(b) It is the fate or fortune of a hmuan being to be born into a social environment which necessarily colors his life. He cannot shake off the effects. Classes take on certain characteristics, whole peoples take on characteristics which are but adjustments to social demand. This fact has caused civilization to grow out of savagery. For centuries culture materials and social standards have accumulated, furnishing man the stage on which he now acts. Ross says of Standards, “The effective social standards constitute, as it were, a trestle by means of which a people rises farther and farther above the plane of the instincts If the higher standards were broken down it would sink to the barbarian level. If all gave way, it would find itself on the moral plane of savages.

. There is no reason to suppose that our original nature is appreciably better than that of our Neolithic ancestors. If we behave much better than they did it is owing to the influence of the social standards we are reared in.”1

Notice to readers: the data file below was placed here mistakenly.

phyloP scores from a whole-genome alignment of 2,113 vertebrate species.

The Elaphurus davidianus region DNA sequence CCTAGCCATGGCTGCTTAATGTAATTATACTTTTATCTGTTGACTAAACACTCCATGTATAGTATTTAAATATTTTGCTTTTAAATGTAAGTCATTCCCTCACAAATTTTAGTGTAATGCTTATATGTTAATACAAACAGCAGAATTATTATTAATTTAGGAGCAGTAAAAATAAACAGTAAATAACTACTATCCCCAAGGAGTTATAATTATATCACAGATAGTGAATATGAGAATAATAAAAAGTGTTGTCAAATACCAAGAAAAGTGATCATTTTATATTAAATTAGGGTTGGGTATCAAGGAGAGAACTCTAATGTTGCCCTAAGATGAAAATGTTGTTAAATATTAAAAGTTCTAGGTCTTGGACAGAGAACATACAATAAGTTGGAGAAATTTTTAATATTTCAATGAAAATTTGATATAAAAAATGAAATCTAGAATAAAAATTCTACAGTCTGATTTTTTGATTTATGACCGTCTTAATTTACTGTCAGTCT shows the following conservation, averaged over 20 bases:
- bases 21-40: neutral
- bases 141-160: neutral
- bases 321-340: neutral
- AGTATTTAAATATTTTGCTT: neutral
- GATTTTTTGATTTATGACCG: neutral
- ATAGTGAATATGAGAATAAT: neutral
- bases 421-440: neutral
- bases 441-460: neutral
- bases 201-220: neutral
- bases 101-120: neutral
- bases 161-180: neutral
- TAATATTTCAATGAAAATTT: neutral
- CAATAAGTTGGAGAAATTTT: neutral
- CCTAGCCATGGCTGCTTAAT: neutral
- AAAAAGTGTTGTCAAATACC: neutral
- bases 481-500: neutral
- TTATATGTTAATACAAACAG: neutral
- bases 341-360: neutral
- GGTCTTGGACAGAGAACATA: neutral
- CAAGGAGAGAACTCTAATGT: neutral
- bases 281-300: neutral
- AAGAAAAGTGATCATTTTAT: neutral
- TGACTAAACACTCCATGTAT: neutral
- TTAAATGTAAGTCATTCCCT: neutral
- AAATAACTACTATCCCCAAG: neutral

Our happiness as civilized men comes from our social inheritance. But civilization presents thousands of types of maladjustment and of arrested development. Both in our own and in other lands are social requirements which act as blights upon the human spirit. Subordination saps character. The servant is humiliated by the tip he accepts. The disappearance of household industries has increased the economic dependence of the wife. The dependence of teachers and preachers upon wealthy governing boards lessens their vigor as social reformers. Economic serfdom dwarfs manhood. Whole peoples show degenerate traits when subjected to subjugation and inequalities. Ross refers to the "pliant and slippery character” of the peoples long under the yoke of the Turk. In most sections of our country the Negro can feel himself but a half man. “Dependence wilts manhood as surely as the tropic sun wilts northern energy! However stiff the native backbone of a race, a few generations under the yoke will make them worms The type of character we stigmatize as "Asiatic," testifies, not to the presence of innate weakness in the races of Asia, but to their long subjection to arbitrary power. The nearer a class is to the bottom of the social heap, the worse will its members be deformed in spirit, and the less often will they exhibit the normal traits of freeman."2